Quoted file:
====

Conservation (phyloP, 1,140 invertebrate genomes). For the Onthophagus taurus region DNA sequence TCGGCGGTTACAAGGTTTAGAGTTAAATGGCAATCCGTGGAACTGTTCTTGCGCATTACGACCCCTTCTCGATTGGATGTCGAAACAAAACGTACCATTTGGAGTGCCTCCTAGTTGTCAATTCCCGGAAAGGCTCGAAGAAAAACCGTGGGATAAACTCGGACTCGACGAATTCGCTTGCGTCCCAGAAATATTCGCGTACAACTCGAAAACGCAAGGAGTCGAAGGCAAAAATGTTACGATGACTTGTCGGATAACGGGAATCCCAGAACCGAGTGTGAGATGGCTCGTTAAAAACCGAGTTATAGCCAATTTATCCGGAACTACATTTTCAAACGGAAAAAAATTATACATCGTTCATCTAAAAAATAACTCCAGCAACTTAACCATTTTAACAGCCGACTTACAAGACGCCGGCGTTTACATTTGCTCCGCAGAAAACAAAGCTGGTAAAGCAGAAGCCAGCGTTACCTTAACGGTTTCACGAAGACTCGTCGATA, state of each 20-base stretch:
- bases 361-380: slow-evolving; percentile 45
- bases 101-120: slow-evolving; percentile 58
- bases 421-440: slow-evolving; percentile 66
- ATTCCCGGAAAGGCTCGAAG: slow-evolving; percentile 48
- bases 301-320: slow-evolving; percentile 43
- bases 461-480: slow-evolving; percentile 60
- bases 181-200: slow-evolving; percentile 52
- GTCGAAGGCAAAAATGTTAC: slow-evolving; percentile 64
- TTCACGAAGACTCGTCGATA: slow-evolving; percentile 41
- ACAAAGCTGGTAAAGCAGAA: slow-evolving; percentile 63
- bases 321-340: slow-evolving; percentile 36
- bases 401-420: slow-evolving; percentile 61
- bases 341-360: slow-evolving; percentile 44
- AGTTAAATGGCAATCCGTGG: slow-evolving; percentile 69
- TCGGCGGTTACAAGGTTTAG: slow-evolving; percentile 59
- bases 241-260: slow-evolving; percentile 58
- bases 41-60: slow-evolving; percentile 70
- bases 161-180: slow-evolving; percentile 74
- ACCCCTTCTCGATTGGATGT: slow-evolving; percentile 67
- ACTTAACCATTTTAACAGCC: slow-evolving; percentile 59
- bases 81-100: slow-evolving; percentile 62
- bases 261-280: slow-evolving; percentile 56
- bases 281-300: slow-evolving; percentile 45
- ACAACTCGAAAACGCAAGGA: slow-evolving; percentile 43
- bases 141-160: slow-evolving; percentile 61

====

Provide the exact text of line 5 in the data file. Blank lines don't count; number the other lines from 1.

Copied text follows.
- ATTCCCGGAAAGGCTCGAAG: slow-evolving; percentile 48